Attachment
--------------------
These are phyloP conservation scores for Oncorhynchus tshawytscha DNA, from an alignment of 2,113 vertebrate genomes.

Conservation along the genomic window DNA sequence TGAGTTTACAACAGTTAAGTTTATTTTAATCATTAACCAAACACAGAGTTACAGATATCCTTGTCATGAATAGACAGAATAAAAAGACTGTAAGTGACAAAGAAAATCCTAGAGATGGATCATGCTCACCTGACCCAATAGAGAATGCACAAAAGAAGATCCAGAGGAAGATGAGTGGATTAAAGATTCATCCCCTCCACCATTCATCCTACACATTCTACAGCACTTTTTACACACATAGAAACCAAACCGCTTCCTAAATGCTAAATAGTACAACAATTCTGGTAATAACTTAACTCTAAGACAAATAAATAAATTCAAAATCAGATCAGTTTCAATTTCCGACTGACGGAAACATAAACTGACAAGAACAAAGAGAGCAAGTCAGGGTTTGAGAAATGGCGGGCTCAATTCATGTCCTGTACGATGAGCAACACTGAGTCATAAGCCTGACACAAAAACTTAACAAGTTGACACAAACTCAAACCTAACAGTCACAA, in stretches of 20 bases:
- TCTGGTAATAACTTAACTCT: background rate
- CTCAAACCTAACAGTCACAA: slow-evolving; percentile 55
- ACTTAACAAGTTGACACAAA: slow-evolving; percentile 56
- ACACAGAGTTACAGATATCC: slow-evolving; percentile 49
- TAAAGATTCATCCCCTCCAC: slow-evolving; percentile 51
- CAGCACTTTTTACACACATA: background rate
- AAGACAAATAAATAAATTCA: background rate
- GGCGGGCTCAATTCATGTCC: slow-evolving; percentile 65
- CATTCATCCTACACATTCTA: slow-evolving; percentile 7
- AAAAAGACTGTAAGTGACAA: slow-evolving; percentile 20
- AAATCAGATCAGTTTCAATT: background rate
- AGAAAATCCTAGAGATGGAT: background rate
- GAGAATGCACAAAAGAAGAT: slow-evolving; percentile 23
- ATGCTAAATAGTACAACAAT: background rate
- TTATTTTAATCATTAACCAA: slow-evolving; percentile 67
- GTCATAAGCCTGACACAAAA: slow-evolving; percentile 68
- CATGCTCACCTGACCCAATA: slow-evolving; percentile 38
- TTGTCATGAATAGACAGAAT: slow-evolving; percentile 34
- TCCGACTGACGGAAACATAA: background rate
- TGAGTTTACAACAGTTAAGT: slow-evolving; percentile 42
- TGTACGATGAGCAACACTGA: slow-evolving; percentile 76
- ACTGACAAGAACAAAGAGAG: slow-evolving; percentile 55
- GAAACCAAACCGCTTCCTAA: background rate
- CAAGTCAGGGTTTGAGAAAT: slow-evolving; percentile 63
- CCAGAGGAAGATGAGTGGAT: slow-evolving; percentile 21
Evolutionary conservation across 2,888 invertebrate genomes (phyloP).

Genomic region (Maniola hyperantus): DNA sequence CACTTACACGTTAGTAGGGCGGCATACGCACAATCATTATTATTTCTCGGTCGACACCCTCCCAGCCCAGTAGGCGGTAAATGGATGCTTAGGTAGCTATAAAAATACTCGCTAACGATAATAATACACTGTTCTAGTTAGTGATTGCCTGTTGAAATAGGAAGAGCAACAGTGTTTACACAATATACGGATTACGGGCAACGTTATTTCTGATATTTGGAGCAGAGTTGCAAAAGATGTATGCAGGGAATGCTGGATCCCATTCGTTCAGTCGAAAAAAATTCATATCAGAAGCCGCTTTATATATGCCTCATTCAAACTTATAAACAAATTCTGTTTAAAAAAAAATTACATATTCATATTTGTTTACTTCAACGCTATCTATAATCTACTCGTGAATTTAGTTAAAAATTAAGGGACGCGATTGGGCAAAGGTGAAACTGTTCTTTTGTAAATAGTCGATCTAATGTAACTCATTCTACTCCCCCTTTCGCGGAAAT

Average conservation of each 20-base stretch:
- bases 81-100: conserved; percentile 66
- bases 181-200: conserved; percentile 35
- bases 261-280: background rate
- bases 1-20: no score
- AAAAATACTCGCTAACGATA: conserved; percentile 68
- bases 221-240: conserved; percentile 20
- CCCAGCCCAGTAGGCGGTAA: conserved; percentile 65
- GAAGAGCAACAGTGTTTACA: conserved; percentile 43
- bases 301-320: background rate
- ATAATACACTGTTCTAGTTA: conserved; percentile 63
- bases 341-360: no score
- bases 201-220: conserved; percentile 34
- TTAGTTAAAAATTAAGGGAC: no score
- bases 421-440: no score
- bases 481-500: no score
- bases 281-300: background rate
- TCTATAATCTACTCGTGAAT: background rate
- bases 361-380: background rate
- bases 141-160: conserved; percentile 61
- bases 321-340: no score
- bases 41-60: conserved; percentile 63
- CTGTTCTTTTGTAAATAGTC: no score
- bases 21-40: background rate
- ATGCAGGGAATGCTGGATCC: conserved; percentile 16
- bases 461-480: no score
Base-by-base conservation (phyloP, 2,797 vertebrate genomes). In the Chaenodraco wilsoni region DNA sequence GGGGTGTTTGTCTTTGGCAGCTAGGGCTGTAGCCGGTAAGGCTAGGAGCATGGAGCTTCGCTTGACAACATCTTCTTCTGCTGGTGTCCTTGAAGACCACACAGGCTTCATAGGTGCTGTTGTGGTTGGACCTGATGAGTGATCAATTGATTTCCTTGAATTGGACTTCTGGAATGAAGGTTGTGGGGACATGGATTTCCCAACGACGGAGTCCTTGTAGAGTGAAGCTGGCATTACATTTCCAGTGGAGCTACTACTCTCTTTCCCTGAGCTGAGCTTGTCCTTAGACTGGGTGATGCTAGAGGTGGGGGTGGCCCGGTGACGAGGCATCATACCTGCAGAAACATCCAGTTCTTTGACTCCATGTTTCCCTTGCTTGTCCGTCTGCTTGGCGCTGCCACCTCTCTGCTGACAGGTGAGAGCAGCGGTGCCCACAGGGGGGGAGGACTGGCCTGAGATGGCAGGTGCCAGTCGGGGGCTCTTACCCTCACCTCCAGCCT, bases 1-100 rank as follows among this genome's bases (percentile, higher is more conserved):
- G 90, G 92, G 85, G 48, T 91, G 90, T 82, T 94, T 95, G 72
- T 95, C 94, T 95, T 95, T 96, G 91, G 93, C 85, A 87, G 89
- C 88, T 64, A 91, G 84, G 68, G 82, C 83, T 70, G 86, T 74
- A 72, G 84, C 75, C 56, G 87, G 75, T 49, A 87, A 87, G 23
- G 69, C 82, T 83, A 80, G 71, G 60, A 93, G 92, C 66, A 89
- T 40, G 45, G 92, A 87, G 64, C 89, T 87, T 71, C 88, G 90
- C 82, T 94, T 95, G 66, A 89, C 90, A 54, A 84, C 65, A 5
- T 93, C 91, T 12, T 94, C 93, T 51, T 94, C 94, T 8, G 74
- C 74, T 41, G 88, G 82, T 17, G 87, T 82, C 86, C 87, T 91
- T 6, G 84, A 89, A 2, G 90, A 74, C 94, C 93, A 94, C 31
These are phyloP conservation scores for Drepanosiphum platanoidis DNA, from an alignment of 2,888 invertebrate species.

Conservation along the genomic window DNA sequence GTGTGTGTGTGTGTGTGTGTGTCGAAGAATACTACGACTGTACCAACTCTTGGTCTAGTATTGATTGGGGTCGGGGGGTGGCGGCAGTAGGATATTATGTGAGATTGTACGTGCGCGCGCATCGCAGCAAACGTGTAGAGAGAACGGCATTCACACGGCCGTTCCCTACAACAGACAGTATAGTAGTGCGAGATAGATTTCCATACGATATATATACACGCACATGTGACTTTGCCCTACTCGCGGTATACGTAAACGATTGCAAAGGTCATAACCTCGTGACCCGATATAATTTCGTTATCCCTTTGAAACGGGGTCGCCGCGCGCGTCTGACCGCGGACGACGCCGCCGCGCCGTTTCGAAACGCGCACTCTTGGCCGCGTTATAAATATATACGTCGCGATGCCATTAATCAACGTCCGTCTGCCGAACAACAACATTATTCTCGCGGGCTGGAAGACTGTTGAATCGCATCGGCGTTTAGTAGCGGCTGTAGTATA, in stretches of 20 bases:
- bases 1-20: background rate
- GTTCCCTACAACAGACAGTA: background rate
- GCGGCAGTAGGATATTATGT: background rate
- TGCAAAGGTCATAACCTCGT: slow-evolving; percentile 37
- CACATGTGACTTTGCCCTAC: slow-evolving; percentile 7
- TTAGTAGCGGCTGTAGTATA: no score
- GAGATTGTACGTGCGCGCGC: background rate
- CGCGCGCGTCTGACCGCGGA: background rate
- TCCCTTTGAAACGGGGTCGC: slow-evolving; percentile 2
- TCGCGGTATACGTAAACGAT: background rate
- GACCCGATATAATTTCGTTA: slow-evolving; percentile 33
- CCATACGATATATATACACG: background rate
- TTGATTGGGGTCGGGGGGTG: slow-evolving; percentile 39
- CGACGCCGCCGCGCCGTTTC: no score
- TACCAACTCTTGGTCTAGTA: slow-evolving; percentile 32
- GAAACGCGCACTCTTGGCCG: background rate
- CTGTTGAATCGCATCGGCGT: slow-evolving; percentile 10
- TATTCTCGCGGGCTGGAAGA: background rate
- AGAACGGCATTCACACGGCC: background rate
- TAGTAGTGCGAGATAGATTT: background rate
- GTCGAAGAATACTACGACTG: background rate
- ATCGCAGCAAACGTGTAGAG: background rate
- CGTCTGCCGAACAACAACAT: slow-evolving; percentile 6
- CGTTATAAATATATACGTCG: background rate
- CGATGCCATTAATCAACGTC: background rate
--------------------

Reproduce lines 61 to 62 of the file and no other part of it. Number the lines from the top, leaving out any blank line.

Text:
- G 69, C 82, T 83, A 80, G 71, G 60, A 93, G 92, C 66, A 89
- T 40, G 45, G 92, A 87, G 64, C 89, T 87, T 71, C 88, G 90